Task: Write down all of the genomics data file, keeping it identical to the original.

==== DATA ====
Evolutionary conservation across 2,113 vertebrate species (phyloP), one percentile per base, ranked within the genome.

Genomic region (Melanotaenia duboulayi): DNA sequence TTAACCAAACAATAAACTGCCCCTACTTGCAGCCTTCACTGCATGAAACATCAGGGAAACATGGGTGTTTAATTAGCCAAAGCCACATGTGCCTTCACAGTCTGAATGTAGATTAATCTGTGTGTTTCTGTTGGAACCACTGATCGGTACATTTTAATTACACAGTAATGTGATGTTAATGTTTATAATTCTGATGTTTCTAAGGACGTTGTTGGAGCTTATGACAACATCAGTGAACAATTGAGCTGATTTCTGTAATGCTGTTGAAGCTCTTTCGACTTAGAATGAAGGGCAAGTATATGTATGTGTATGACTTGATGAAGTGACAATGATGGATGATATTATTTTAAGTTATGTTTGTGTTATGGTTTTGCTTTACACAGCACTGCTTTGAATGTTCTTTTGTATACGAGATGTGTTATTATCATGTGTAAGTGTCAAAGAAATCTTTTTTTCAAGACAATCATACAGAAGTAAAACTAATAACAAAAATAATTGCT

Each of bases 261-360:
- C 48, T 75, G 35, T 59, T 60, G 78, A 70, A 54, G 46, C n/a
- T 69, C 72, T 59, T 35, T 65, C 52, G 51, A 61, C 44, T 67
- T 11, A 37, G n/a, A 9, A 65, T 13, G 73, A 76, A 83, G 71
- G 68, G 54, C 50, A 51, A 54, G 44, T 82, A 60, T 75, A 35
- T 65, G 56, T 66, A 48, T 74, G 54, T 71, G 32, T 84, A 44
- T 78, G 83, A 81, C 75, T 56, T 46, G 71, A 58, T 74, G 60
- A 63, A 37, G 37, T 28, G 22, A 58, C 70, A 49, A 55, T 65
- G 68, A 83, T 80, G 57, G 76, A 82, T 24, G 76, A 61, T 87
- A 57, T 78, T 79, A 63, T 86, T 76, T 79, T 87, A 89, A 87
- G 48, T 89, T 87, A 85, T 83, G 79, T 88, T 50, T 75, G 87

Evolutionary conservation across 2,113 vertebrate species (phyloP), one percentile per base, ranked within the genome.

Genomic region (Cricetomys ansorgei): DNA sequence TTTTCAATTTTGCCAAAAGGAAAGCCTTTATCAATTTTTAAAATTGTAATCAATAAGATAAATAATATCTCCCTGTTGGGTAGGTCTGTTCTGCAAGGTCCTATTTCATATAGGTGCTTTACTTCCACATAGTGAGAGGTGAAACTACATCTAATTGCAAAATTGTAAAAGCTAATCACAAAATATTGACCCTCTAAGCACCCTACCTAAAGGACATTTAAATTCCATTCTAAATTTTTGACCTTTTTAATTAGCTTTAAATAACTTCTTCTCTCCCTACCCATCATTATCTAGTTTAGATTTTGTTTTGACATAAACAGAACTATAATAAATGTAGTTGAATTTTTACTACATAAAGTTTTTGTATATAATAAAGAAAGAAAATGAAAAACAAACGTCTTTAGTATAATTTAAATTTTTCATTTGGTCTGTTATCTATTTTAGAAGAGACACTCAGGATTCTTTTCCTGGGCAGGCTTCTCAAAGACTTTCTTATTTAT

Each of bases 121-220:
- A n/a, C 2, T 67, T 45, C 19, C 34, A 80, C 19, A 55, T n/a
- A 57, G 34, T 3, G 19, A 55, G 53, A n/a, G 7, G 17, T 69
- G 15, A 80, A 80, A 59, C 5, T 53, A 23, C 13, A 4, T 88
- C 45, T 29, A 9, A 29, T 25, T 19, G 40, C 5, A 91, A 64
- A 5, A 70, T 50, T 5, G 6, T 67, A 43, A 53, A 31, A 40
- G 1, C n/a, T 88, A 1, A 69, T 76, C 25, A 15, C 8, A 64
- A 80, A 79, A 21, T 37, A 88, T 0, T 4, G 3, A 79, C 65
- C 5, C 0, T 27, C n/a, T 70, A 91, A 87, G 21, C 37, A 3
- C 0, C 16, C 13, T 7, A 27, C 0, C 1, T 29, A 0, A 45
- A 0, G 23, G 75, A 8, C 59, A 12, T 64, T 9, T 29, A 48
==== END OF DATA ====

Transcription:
Evolutionary conservation across 2,113 vertebrate species (phyloP), one percentile per base, ranked within the genome.

Genomic region (Melanotaenia duboulayi): DNA sequence TTAACCAAACAATAAACTGCCCCTACTTGCAGCCTTCACTGCATGAAACATCAGGGAAACATGGGTGTTTAATTAGCCAAAGCCACATGTGCCTTCACAGTCTGAATGTAGATTAATCTGTGTGTTTCTGTTGGAACCACTGATCGGTACATTTTAATTACACAGTAATGTGATGTTAATGTTTATAATTCTGATGTTTCTAAGGACGTTGTTGGAGCTTATGACAACATCAGTGAACAATTGAGCTGATTTCTGTAATGCTGTTGAAGCTCTTTCGACTTAGAATGAAGGGCAAGTATATGTATGTGTATGACTTGATGAAGTGACAATGATGGATGATATTATTTTAAGTTATGTTTGTGTTATGGTTTTGCTTTACACAGCACTGCTTTGAATGTTCTTTTGTATACGAGATGTGTTATTATCATGTGTAAGTGTCAAAGAAATCTTTTTTTCAAGACAATCATACAGAAGTAAAACTAATAACAAAAATAATTGCT

Each of bases 261-360:
- C 48, T 75, G 35, T 59, T 60, G 78, A 70, A 54, G 46, C n/a
- T 69, C 72, T 59, T 35, T 65, C 52, G 51, A 61, C 44, T 67
- T 11, A 37, G n/a, A 9, A 65, T 13, G 73, A 76, A 83, G 71
- G 68, G 54, C 50, A 51, A 54, G 44, T 82, A 60, T 75, A 35
- T 65, G 56, T 66, A 48, T 74, G 54, T 71, G 32, T 84, A 44
- T 78, G 83, A 81, C 75, T 56, T 46, G 71, A 58, T 74, G 60
- A 63, A 37, G 37, T 28, G 22, A 58, C 70, A 49, A 55, T 65
- G 68, A 83, T 80, G 57, G 76, A 82, T 24, G 76, A 61, T 87
- A 57, T 78, T 79, A 63, T 86, T 76, T 79, T 87, A 89, A 87
- G 48, T 89, T 87, A 85, T 83, G 79, T 88, T 50, T 75, G 87

Evolutionary conservation across 2,113 vertebrate species (phyloP), one percentile per base, ranked within the genome.

Genomic region (Cricetomys ansorgei): DNA sequence TTTTCAATTTTGCCAAAAGGAAAGCCTTTATCAATTTTTAAAATTGTAATCAATAAGATAAATAATATCTCCCTGTTGGGTAGGTCTGTTCTGCAAGGTCCTATTTCATATAGGTGCTTTACTTCCACATAGTGAGAGGTGAAACTACATCTAATTGCAAAATTGTAAAAGCTAATCACAAAATATTGACCCTCTAAGCACCCTACCTAAAGGACATTTAAATTCCATTCTAAATTTTTGACCTTTTTAATTAGCTTTAAATAACTTCTTCTCTCCCTACCCATCATTATCTAGTTTAGATTTTGTTTTGACATAAACAGAACTATAATAAATGTAGTTGAATTTTTACTACATAAAGTTTTTGTATATAATAAAGAAAGAAAATGAAAAACAAACGTCTTTAGTATAATTTAAATTTTTCATTTGGTCTGTTATCTATTTTAGAAGAGACACTCAGGATTCTTTTCCTGGGCAGGCTTCTCAAAGACTTTCTTATTTAT

Each of bases 121-220:
- A n/a, C 2, T 67, T 45, C 19, C 34, A 80, C 19, A 55, T n/a
- A 57, G 34, T 3, G 19, A 55, G 53, A n/a, G 7, G 17, T 69
- G 15, A 80, A 80, A 59, C 5, T 53, A 23, C 13, A 4, T 88
- C 45, T 29, A 9, A 29, T 25, T 19, G 40, C 5, A 91, A 64
- A 5, A 70, T 50, T 5, G 6, T 67, A 43, A 53, A 31, A 40
- G 1, C n/a, T 88, A 1, A 69, T 76, C 25, A 15, C 8, A 64
- A 80, A 79, A 21, T 37, A 88, T 0, T 4, G 3, A 79, C 65
- C 5, C 0, T 27, C n/a, T 70, A 91, A 87, G 21, C 37, A 3
- C 0, C 16, C 13, T 7, A 27, C 0, C 1, T 29, A 0, A 45
- A 0, G 23, G 75, A 8, C 59, A 12, T 64, T 9, T 29, A 48